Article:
Both groups had similar teeth brushing habits, at least once a day. More of the healthy controls had more frequent dental visits. Healthy controls also usually flossed once per day, while COPD participants, none. They also had a history of more dental infections, tooth extractions and higher prevalence of dentures, as well as fewer teeth. The COPD group had higher average amount of plaque on tooth surfaces but not statistically significant. Breathlessness was also positively correlated with the number of teeth had a positive correlation with percentage of days with cough, and wheeze, and sputum production.

The researchers noted that the microbiome of the lungs resembles the oral microbiome. The more diseased teeth a patient has potentially provide a large reservoir of pathogenic bacteria, such as Haemophilus influenzae, in saliva, which could create worsened respiratory symptoms. In addition, chronic periodontitis is a common inflammatory disorder and has previously been described in patients with COPD, but was not measured in this study.

Knowing Your Health

Bellingham dentistry is well aware how dental health can be impacted by certain medical conditions as serious as COPD. We monitor patient’s medical conditions whilst we treat their dental concerns. It’s always good to let us know health concerns or issues, especially history, before treatment.

Treating Sleep Apnea with Dental Care

Understanding the Connection Between Sleep Apnea and Dental Care

Sometimes patients are surprised that dentist ask them about the quality of their sleep. Many Americans don’t get enough sleep they need, and some don’t know why. Snoring and sleep disturbances are often signs of obstructive sleep apnea, and these are usually blamed on oral health. The dentist is often the earliest diagnostician of sleep disorders.

What happens if I have sleep apnea?

Sleep apnea will cause the patient to have repeated breathing interruptions throughout the night. These interruptions last from a few seconds to minutes and may occur 30 or more times per hour. This is due to the muscles in the back of the throat becoming flaccid, the tongue is too large, or the jaw is too small, causing airway obstructions. The patient experiences restless sleep and feel unwell or fatigued waking up in the morning.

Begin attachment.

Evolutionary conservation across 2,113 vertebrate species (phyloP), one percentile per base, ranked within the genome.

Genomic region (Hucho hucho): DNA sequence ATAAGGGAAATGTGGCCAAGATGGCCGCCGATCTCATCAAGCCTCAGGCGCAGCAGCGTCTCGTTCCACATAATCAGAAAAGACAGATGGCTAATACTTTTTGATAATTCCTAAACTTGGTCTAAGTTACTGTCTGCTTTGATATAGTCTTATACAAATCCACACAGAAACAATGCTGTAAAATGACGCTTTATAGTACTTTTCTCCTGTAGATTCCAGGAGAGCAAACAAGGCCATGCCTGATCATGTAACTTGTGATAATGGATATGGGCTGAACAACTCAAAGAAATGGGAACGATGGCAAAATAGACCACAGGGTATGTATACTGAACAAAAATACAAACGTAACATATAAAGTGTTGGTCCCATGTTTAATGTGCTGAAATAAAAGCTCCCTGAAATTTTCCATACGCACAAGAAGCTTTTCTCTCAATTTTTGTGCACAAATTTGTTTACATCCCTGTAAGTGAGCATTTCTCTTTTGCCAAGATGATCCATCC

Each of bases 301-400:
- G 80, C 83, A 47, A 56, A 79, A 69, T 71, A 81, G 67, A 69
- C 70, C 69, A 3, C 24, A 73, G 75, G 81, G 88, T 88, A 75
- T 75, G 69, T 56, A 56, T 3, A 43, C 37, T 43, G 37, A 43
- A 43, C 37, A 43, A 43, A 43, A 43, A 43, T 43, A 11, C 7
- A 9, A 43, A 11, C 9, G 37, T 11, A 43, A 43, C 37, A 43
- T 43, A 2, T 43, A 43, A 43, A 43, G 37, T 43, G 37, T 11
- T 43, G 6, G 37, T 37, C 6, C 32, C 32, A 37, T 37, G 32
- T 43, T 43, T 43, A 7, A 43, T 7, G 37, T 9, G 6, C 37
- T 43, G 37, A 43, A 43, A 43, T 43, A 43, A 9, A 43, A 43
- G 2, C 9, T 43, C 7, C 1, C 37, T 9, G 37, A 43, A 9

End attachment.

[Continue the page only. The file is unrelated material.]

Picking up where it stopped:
If sleep apnea is the root cause, there are several options to care for it, including oral appliance therapy, such as the CPAP machine. CPAP stands for Continuous Positive Airway Pressure and is considered the “gold standard” for treating obstructive sleep apnea (OSA) and has been available for 30 years. While it is the primary option for care, it’s a mask that must be worn at night, and some patients don’t want to sleep wearing one.

The director and some of his colleagues at the Dental Sleep Medicine and Orofacial Pain at the UTHSC (University of Tennessee Health Science Center) are coming up with a solution to stabilize the whole mechanism, the jaw and everything else, to prevent the jaw from dropping back.

The appliance is custom fit to the patient’s mouth and holds the lower jaw in a slightly forward position, much like a retainer or a sports mouth guard. Some are attached a little, some are not attached at all, but they still have some mechanism to prevent that collapse. The device can also help to prevent snoring in some of its patients. The patient is fitted with the device that best suits the mouth shape and the breathing issue. Follow-up visits ensure it sits properly and is relieving the problem.

Sleep Apnea Treatment Options in Bellingham

Learn more about sleep apnea from your Bellingham dentist and know that the condition can be managed by oral appliance therapy. Sit down with us and let’s talk your sleeping disorder.